A record crowd gathered Oct. 12 at St. Joseph in Marion to pray, share fellowship, listen, learn and celebrate at the 90th annual convention of the Belleville Diocesan Council of Catholic Women.
Msgr. Thomas Flach, pastor at St. Joseph and St. Paul in Johnston City, welcomed the BDCCW to Marion, “the hub of the universe.”
This year the organization followed the theme: “Mercy, a Bridge Connecting God, Ourselves and Others.”
Keynote speaker, Amanda Mohl is the Anti-Trafficking Community Coordinator at the International Institute of St. Louis. She is an organizer for the St. Louis Rescue and Restore coalition.
Mohl explained to her listeners that they need to be aware of human trafficking in the area, how to report it and what to do to help victims.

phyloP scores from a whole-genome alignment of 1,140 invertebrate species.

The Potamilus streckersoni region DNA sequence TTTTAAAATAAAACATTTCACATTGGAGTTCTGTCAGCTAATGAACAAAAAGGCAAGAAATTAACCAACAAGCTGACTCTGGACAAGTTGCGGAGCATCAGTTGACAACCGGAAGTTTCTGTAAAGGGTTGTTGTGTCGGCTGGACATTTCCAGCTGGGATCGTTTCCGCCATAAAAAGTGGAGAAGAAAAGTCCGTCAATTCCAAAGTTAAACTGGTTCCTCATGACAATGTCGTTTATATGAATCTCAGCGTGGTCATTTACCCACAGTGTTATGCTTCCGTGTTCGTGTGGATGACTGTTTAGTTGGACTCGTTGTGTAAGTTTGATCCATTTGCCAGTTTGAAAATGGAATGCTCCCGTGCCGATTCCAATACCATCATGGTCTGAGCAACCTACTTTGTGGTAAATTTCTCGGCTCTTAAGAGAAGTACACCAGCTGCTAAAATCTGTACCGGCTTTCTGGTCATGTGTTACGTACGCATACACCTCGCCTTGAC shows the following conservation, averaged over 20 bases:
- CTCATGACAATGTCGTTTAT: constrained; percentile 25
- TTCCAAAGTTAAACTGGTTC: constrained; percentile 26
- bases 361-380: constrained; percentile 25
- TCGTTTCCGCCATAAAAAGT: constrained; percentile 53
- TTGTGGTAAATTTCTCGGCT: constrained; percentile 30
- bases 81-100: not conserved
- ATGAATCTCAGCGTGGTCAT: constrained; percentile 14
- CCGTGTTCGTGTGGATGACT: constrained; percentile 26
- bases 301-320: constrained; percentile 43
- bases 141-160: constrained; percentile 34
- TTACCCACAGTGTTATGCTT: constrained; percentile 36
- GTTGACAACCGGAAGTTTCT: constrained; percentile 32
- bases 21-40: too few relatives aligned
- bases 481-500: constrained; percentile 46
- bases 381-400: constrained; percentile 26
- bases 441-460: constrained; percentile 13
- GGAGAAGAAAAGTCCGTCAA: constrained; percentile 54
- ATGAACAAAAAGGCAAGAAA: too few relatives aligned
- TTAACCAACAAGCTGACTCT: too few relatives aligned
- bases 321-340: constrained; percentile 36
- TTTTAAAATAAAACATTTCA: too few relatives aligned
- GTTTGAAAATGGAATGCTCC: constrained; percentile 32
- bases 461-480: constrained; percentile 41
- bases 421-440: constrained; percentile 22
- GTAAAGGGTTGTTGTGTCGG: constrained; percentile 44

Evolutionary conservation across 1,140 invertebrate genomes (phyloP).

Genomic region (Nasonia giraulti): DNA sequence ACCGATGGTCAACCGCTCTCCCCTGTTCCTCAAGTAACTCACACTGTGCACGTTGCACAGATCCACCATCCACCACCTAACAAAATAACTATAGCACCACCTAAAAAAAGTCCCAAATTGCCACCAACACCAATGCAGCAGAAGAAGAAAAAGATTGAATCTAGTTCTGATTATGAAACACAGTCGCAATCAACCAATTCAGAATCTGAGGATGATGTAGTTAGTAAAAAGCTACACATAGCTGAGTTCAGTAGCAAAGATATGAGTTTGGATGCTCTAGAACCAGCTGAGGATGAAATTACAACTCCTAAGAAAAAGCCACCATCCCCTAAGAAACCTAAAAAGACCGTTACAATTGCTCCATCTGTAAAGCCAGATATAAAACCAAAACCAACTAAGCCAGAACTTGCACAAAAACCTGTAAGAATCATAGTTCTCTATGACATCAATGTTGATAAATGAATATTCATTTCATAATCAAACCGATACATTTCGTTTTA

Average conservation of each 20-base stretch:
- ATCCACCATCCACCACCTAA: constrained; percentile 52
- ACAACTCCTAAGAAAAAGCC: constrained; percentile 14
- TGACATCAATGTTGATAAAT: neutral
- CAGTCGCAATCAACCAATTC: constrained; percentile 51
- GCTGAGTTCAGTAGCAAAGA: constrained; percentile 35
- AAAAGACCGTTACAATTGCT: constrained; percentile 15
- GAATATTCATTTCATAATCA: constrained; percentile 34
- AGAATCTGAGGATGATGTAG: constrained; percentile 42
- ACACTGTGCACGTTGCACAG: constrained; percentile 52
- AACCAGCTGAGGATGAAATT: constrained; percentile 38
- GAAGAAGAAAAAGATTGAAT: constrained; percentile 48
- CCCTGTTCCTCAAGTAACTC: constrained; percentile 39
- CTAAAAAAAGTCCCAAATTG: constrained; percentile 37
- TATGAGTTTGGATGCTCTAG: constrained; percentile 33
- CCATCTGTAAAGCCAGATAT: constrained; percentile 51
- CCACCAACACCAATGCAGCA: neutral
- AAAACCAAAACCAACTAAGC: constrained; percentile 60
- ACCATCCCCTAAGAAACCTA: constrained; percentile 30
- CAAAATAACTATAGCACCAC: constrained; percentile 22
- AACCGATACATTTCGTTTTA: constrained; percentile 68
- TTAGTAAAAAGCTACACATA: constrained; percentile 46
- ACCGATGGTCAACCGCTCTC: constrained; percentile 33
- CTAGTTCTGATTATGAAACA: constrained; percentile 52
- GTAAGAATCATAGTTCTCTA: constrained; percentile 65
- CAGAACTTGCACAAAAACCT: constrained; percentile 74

First, everyone needs to be aware of the problem, Mohl said. Often people think this does not happen in the Midwest, and certainly not southern Illinois.
That’s a false assumption. People are exploited for a number of reasons, Mohl said, including: for commercial sex or forced labor.
“It does not need to include moving the victim,” she said. Victims can be controlled with force, fraud or coercion.
Although most people would think it only involves foreign born victims, it also includes U. S. citizens and those who have been naturalized.
“It’s modern-day slavery,” Mohl said.
Because victims are frightened and cooperative with their captors, Mohl said it is difficult to identify trafficking. “Victims are considered a reusable, resalable and dispensable commodity and readily replaceable,” she said.
Some parents traffic their children to pay debts while others are promised “the American dream,” which then turns into a nightmare for them.
Some signs to watch for: people who seem to be under the control of another. People who are not allowed to speak with someone alone. They might be kept under surveillance.
Victims may have tattoos or brands showing “ownership” of that person.
More information is available at stoptraffickingmo-il.org